Compared to a broader investment portfolio, SRI funds can either outperform or underperform compared to their non-SRI peers. Like any other investment, the successes of SRI funds rely on market trends, and the market moves as it chooses to. 

On one hand, some responsible investors avoid industries like fossil fuels or military and defence, even though they historically perform well. While these investors may potentially miss out on upswings in profit, such as a boom in oil demand, they may sidestep the risk of oil collapse (i.e., financial loss), too. 

But you can be a responsible investor and still have a diversified portfolio. Health care, tech, and agriculture are all exciting and SRI-friendly industries. 

One last thing to note for investors is that SRI funds and ESG funds require data-gathering and are generally sold by smaller firms, so they tend to come with slightly higher management fees, which will eat into your profits. Do SRI funds make financial sense? The answer is yes—as much sense as any regular investment fund does. 

Teen girl on couch using computer

In a word: yes. While people have been investing according to their values for centuries, it’s finally hit the mainstream, thanks to Gen Z and millennials. More than half of younger investors are factoring ESG data into their investment decisions and they’re much more likely to see spending as a way to exercise their values. 

In fact, countries like Canada, the United States, and the EU are seriously debating whether all companies should report their ESG data publicly. There are many reasons for this shift: the racial justice uprisings over the last few years, wealth inequality, and our rapidly declining natural resources.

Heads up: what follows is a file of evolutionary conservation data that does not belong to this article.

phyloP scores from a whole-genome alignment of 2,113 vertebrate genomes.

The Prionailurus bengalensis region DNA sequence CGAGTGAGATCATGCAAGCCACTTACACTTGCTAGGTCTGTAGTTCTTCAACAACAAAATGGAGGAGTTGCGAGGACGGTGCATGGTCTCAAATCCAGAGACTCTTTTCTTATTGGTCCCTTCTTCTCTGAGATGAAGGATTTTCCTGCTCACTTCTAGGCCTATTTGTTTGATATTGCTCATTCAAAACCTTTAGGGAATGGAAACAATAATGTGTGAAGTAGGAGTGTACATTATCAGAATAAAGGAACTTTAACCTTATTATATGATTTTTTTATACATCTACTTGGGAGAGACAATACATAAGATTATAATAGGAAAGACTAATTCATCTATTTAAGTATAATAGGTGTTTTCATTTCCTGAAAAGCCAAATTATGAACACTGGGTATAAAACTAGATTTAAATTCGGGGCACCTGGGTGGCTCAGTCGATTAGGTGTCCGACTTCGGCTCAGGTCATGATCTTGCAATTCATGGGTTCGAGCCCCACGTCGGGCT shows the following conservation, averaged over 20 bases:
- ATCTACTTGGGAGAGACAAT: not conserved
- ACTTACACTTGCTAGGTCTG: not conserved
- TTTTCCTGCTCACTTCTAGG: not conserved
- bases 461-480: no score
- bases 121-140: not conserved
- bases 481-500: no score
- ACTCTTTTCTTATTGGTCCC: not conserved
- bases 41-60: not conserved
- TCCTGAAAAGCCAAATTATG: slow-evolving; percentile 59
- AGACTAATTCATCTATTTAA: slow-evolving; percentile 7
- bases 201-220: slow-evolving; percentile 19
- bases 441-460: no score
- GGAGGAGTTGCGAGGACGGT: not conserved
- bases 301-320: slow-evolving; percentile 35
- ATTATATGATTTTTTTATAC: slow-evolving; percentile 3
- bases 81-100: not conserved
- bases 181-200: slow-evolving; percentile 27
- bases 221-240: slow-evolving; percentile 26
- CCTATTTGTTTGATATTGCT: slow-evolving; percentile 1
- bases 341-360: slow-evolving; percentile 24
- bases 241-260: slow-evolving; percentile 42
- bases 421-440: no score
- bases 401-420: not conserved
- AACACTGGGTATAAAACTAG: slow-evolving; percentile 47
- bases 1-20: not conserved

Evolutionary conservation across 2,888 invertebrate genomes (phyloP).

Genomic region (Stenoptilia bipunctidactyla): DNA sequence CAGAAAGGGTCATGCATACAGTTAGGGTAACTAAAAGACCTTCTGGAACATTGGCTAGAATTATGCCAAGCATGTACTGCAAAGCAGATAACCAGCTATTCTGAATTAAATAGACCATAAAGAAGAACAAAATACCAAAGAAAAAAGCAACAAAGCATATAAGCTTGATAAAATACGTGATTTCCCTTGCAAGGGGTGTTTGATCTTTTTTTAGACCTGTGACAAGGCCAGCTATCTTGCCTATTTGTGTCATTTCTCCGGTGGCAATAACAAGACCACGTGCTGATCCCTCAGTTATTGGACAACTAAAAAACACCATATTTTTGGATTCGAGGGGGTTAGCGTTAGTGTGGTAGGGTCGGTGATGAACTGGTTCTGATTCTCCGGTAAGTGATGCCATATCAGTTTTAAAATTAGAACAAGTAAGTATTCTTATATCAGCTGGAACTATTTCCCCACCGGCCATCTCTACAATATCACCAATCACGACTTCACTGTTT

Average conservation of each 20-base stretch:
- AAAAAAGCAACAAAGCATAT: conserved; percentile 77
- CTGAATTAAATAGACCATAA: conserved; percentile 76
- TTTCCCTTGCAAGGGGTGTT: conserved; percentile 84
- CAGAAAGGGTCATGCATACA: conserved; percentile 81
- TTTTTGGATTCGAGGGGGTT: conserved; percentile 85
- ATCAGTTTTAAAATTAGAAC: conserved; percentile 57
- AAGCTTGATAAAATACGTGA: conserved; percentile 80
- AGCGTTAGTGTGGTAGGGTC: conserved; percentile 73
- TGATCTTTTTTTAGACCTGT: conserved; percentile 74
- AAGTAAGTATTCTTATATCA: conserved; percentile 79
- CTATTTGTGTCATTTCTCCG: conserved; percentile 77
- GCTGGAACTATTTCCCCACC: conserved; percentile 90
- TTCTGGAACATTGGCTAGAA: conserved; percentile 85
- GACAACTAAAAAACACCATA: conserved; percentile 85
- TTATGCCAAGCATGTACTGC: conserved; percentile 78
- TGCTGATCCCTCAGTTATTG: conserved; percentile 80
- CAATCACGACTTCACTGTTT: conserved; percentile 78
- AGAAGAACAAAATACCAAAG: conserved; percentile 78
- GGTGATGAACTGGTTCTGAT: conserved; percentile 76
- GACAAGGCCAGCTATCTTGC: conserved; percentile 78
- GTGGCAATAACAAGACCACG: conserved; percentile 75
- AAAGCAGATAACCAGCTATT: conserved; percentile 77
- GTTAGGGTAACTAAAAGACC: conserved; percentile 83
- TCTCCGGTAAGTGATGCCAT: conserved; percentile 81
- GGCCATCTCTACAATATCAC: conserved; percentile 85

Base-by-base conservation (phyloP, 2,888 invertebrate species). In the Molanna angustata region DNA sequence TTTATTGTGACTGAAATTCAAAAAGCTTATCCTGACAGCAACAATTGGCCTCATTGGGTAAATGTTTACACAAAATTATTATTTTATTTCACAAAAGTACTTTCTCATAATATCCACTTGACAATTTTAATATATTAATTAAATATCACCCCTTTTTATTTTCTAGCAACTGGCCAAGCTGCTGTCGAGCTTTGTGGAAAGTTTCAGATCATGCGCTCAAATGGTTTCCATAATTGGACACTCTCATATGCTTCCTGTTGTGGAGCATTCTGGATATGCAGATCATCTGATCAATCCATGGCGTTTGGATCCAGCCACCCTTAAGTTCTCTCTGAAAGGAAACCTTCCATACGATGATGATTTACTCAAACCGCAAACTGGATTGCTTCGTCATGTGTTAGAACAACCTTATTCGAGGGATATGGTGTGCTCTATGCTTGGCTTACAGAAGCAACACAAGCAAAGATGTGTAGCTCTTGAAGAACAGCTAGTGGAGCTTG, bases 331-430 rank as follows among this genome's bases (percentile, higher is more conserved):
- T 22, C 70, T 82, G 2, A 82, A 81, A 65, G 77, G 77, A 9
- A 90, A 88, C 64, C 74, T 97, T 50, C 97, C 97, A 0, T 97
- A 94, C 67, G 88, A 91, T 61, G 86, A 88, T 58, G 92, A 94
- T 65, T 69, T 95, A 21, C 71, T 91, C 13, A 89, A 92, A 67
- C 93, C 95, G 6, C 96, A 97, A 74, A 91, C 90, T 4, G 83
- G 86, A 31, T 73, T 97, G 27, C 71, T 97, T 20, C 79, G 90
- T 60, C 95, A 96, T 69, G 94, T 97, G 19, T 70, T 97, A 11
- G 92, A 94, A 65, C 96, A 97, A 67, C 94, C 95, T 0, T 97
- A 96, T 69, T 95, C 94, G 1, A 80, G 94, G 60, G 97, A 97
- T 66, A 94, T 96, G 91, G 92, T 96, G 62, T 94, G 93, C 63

At least one financial innovation can also take some credit for the surge in sustainable investing: the ETF, or exchange-traded fund. 

An ETF is a single pool of stocks (tiny slices of companies) and bonds (tiny loans you make to the government or other organizations) that an individual can buy and trade on the stock market. More than 500 SRI ETFs and mutual funds exist—three times as many as there were just five years ago. Because of ETFs, finding and investing in the issues you care about has never been easier. 

How can teens benefit from investing in an SRI fund?

There are plenty of ways that teens and young adults can benefit from investing, especially in an SRI. Here are just handful: 

  • Teens can get a unique view of current events by following financial markets: Dramatic stock movements are usually linked to some event in the real world, like a war, a social uprising, or even a celebrity tweeting about an investment opportunity. 
  • Teens can rally around important social causes and exercise their individuality and personal agency by investing in companies they care about.  
  • Parents can help teens learn about social responsibility and sustainability issues by researching different funds and stocks. 
  • Best of all, teens can learn about financial literacy and investing. Plus, by starting young, they can dabble in investing when the stakes are lower, while living with their parents. 

How to invest in SRI funds